Contributing artist Steven H. Silberg creates works that provoke us to re-evaluate not only how we experience images, but the ways in which they are constructed. By using pixels (the foundation of all digital images) and temporality (a truly photographic concept) as his medium Silberg explores his own creative process as wells the broader concept of how images in our contemporary culture are made.
In the artists' "Reductive Videos," for example, each frame in a sequence of frames of video is analyzed with the one that has come before, then reduced to show only those pixels highlighting new motion. The results are extraordinary filmic compilations documenting the bare minimum needed to describe movement.
Something like and yet unlike is done to color: Silberg's "Now Playing" series of still images interprets the color of a movie, frame by frame, to come to rest on an average of sorts: a coloristic representation of the entirety of a film in a single still image.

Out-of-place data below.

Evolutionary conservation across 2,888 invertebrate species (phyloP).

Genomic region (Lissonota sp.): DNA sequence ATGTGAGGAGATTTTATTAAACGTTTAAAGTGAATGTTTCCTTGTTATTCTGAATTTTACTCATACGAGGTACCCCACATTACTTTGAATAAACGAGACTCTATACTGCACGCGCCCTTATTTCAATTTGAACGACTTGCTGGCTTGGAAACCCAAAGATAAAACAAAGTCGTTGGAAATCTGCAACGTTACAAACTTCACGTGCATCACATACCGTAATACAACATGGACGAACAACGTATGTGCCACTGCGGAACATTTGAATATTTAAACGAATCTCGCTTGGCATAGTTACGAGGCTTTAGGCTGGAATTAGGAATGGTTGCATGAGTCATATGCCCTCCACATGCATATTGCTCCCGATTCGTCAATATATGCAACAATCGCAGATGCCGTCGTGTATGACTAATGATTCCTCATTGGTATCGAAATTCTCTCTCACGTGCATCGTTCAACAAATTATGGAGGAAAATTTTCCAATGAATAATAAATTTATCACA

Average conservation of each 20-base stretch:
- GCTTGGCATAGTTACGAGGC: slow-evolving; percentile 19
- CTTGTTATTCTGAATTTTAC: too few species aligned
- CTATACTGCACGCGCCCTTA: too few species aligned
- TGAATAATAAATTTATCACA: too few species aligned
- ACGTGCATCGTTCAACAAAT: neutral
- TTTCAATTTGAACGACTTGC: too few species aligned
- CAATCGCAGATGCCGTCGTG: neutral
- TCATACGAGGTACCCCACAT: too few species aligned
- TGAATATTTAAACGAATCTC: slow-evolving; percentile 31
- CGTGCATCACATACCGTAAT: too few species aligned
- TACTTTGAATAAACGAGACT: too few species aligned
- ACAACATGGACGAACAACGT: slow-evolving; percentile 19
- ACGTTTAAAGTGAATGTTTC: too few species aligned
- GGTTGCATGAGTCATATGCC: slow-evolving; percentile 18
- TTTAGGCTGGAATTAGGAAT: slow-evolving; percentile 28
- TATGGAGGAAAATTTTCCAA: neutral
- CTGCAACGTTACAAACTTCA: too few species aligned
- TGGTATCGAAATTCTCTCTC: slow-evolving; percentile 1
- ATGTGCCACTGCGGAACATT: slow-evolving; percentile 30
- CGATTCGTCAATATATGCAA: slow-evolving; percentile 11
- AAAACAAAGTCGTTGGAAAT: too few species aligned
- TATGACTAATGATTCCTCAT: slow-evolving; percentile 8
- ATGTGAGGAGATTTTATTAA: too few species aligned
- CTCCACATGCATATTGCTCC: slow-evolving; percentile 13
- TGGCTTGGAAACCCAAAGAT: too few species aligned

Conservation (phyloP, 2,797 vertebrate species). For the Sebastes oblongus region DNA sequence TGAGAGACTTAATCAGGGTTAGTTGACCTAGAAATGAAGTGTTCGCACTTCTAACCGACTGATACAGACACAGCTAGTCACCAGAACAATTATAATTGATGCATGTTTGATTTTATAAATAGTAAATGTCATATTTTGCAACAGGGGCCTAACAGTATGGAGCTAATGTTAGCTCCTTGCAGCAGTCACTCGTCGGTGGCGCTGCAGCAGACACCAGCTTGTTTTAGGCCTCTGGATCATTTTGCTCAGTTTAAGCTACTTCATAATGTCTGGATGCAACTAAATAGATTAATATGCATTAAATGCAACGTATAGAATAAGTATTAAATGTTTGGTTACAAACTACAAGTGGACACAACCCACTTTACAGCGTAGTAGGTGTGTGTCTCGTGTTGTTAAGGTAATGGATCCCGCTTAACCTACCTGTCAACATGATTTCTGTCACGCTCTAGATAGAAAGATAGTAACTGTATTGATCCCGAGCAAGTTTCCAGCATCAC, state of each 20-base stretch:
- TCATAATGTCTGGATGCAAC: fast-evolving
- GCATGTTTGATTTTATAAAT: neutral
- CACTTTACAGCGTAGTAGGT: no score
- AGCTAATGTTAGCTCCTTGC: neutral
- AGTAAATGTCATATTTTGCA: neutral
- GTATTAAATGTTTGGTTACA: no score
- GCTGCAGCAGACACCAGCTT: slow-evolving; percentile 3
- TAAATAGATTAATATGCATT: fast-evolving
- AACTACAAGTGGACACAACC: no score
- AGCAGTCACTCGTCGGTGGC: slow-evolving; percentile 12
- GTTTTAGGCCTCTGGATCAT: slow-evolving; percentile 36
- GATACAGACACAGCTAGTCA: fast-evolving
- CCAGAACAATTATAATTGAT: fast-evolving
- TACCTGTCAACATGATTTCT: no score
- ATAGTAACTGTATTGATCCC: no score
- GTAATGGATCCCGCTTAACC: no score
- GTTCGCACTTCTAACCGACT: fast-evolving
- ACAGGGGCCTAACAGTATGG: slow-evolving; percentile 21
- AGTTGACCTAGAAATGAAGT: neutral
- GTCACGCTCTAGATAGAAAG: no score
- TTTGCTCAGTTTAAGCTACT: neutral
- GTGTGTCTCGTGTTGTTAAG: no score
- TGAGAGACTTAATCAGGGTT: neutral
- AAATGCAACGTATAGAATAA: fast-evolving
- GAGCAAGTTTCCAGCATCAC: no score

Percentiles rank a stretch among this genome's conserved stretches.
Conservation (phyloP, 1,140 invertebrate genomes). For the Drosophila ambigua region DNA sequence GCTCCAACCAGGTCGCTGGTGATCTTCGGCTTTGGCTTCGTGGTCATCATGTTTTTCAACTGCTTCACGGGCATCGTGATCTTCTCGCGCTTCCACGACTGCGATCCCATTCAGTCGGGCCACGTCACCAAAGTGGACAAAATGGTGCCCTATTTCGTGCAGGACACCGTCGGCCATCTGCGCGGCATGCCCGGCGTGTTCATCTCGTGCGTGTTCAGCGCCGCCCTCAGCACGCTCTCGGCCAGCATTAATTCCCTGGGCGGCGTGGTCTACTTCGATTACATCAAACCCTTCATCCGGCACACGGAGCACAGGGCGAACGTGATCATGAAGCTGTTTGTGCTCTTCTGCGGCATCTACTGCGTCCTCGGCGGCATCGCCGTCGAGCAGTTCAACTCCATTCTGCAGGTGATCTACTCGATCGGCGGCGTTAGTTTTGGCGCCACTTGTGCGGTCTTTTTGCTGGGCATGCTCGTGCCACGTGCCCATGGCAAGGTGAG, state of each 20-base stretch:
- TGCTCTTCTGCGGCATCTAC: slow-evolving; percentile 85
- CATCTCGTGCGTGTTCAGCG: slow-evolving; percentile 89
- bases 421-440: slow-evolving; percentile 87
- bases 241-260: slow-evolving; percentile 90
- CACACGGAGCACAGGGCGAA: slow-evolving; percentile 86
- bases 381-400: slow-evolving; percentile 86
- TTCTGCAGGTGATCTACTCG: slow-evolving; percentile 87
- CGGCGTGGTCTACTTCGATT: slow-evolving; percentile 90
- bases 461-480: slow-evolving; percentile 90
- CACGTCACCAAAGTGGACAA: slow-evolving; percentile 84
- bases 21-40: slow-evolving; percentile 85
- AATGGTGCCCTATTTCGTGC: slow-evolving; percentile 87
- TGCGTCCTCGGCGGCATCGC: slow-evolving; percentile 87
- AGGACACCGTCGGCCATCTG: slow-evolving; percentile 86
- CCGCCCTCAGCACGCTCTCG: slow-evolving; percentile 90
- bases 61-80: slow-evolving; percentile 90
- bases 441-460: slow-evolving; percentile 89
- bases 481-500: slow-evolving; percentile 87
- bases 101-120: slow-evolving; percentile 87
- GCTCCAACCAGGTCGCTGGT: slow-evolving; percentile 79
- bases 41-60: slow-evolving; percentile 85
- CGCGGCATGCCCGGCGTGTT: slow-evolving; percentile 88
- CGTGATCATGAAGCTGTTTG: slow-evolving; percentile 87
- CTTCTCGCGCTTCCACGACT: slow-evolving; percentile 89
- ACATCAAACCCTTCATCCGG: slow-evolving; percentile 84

In some projects like the 'Pixel-Lapse' photo booth, viewers participate in the manipulation of the image while it is being created. The resulting variety of images illustrates both the unique collaboration between artist and viewer and the temporal aspect of the work.
Throughout his work, Silberg calibrates, with more or less control, a type of 'photographic' exposure time which creates images that coalesce the digital photographic process and the passage of time while also baring the process of image-making itself. more info at: shsarts.com
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